Syncing Podcasts to Garmin Fenix on Ubuntu/Mac

After the Garmin Connect outage in July 2020, I started looking into alternative options for syncing podcasts to my Garmin Fenix without using Garmin Express. Since I have a Mac, macOS does not natively support MTP to access the filesystem of the Garmin smartwatch. You can use the Android File Transfer application, but I have not been impressed with the functionality of that application.

This tutorial should also work for the following Garmin devices, which use MTP for accessing the filesystem:

  • Forerunner 945 and 645
  • Fenix 6 Series
  • Garmin Fenix 5 Plus Series
  • Garmin MARQ series, and
  • Vivoactive 4 series.

In may case, I have a Garmin Fenix 5 Plus, and I’ve implemented this using Xubuntu 20.04.

Also, you can easily use this method for syncing music, not just podcasts. But because podcasts need to be synced more frequently with an up-to-date playlist, this may be more applicable to podcasts.


  • gPodder for downloading the most recent podcast episodes
  • Mutagen for tagging the downloaded MP3 with a title
  • glib which bundles gio providing to the file system of the smartwatch via MTP
    • Under Ubuntu, glib should come pre-installed for Gnome-based flavors. There is klib for KDE-based flavors.
    • Under Mac, you can install glib using homebrew.
  • rsync for identifying which podcasts to transfer or remove from the smartwatch

Step 1. Install and configure gPodder

On Ubuntu, you can install gPodder with:

sudo apt install gpodder

Also, install Mutagen to enable id3 tagging post-download:

sudo apt install python3-mutage

Configure gPodder to manage your podcast subscriptions. For example, add a podcast using the subscribe command (or do this with the GUI):

gpo subscribe

Enable two post-download extensions that enable the downloaded files to be suitable for syncing to the Garmin Fenix.

  • Rename episodes after download
  • Tag downloaded files using Mutagen
gpo extension enable rename_download
gpo extension enable tagging

In my case, I also edited the module in gPodder to tweak how the episode titles are “sanitized.” These next few steps related to are optional.

Open the module:

sudo vi /usr/lib/python3/dist-packages/gpodder/

In the function sanitize_filename, replace the line that sets the filename with this:

    # custom sanitize expression
    filename = re.sub(r"[\"“”.*/:<>?\\|]", "", filename)

If you have multiple podcast subscriptions, create a folder where we can stage the podcasts for syncing. We will be hardlinking the podcasts to this common folder, so it shouldn’t use any more storage space.

For example, I created a Podcasts folder in my home directory:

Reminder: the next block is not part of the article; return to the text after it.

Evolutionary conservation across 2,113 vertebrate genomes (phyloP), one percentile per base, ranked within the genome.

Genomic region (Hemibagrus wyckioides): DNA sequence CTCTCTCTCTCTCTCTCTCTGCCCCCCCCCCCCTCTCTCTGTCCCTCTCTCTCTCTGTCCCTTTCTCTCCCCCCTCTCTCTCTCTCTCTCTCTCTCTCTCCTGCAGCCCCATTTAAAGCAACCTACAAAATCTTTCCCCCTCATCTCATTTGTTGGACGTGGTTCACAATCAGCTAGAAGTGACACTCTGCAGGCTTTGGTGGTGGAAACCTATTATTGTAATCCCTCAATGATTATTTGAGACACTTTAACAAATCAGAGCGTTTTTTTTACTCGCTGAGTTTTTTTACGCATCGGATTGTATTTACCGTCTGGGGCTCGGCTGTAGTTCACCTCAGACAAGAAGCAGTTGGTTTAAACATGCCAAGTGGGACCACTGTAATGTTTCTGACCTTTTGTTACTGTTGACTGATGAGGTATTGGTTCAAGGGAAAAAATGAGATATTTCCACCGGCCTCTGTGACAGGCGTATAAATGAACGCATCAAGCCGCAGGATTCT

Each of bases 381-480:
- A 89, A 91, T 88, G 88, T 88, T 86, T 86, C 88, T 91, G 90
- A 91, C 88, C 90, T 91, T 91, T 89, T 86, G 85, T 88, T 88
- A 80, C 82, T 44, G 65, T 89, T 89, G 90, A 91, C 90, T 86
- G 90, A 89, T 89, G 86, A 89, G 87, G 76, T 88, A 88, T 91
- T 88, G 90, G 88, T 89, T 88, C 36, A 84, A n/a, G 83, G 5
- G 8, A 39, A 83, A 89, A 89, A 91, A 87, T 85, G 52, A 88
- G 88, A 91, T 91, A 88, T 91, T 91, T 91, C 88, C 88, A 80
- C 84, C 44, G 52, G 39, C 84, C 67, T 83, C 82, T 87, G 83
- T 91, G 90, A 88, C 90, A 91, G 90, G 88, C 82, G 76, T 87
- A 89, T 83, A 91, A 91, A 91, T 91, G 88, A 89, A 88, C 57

mkdir ~/Podcasts

Step 2. Access the Garmin Fenix with GIO

Under system settings on the watch (Settings->System-USB Mode), set the device to use MTP mode. Next, connect your Garmin smartwatch to your computer via the USB charging cable. You can verify that the Garmin smartwatch is detected with the lsusb command:

lsusb | grep Garmin
Bus 001 Device 043: ID 091e:4b54 Garmin International

Now, with the Garmin smartwatch plugged in, we can mount it:

gio mount -li | grep mtp | awk -F= '{print $2}' | xargs -I {} gio mount {}

You can also mount the smartwatch using your desktop environment. In my case, Thunar displays the smartwatch as a phone icon. Thunar still uses GIO to access the smartwatch. Regardless of which method you use, the smartwatch will be mounted in the same location as described below.

GIO will mount the smartwatch’s filesystem to a directory that begins with mtp under /run/user/$UID/gvfs/. For example, my Garmin Fenix mounts to this directory:


Some observations about GIO:

  • I have noticed that the gio copy and remove commands fail without being run locally from within the mtp directory.
  • GIO does provide a list command, but I have not had any trouble with ls.
  • The linux commands cp and rm as well as rsync will fail to copy or remove files from the filesystem of the smartwatch.

The directory structure of the watch is as follows:

  • Primary
    • Audiobooks
    • GARMIN
    • Music
    • Podcasts

I’ve noticed that Garmin Express will load most of my podcasts in Music. It does not really matter if you store the podcasts in either the Music or Podcasts directory. This tutorial will assume that the Podcasts directory will be used for storing podcasts.

Step 3. Sync the Podcasts

Set some variables:

MTP_DIR=/run/user/$UID/gvfs/mtp:host=<your smartwatch id>

Download any new episodes:

gpo update
gpo download

Sync the gPodder subscription download folders to the staging folder (e.g., ~/Podcasts):

find ${DOWNLOADS_DIR} -mindepth 1 -type d -print0 |  xargs --null -I {} rsync -av --exclude="folder.jpg" --link-dest={}/ {}/ $PODCAST_DIR

Remove any podcasts older than 2 weeks:

find ~/Podcasts -type f -mtime +14 -name '*mp3' -print0 | xargs -r0 rm -v --

Adjust the -mtime option to keep podcasts for a longer or shorter time.

Create the playlist file used on the Garmin smartwatch:

ls -t *mp3 | sed 's/^/Podcasts\//' > ${PLAYLIST}

Sync the podcasts and playlist file to the Garmin smartwatch: